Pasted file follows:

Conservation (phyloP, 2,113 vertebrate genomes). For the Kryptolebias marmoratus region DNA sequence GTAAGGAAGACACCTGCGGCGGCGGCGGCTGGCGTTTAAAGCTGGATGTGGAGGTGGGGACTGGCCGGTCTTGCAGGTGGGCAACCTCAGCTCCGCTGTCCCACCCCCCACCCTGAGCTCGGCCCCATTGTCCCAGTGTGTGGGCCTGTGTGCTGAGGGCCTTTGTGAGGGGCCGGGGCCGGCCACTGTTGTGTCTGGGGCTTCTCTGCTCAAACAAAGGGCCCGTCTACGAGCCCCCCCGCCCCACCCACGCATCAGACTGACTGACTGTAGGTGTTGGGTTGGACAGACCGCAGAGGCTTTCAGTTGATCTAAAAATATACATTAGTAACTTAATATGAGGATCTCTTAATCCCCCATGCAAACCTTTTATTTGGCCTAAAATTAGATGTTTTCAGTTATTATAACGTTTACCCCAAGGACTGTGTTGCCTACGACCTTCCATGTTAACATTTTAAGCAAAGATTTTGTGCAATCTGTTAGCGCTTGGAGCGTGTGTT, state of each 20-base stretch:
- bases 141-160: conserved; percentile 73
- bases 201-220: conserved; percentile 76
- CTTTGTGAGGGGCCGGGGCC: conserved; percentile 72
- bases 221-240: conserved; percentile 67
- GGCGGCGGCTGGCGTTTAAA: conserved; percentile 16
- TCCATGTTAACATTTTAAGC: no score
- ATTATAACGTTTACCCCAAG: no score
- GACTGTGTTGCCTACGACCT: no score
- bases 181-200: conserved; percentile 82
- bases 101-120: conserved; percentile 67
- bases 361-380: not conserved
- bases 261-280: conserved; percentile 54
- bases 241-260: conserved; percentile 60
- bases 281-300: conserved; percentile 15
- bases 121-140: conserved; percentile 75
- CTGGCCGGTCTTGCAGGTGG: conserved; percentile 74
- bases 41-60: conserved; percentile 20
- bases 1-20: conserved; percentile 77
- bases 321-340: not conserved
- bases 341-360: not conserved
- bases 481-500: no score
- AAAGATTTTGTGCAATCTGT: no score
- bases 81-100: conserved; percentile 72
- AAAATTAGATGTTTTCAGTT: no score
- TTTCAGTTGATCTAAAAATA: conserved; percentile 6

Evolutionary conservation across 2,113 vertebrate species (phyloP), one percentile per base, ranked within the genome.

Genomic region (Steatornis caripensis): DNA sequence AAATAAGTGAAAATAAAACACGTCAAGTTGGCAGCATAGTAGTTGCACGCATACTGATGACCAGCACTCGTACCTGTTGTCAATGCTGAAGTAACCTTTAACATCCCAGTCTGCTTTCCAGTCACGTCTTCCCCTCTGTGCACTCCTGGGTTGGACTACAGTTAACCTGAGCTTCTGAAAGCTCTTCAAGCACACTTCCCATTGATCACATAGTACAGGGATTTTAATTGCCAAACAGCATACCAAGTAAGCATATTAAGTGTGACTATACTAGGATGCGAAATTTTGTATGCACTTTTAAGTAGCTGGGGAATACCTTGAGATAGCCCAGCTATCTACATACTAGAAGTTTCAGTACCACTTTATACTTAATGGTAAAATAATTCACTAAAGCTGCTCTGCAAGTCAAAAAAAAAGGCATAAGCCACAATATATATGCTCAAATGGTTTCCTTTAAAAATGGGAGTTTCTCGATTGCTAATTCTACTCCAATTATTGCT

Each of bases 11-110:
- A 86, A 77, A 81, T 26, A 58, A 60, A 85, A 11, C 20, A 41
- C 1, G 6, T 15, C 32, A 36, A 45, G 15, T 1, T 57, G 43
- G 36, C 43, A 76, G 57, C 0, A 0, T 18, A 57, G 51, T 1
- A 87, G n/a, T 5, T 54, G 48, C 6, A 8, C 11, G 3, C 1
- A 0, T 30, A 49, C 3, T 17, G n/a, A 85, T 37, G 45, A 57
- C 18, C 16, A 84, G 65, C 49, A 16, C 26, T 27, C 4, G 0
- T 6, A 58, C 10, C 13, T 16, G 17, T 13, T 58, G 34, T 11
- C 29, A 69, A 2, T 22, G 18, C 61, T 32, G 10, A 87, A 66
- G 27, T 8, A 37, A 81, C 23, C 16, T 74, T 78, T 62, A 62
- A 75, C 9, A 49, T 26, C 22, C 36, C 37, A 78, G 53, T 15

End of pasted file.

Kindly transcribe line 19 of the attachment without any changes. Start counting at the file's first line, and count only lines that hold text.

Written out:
- bases 1-20: conserved; percentile 77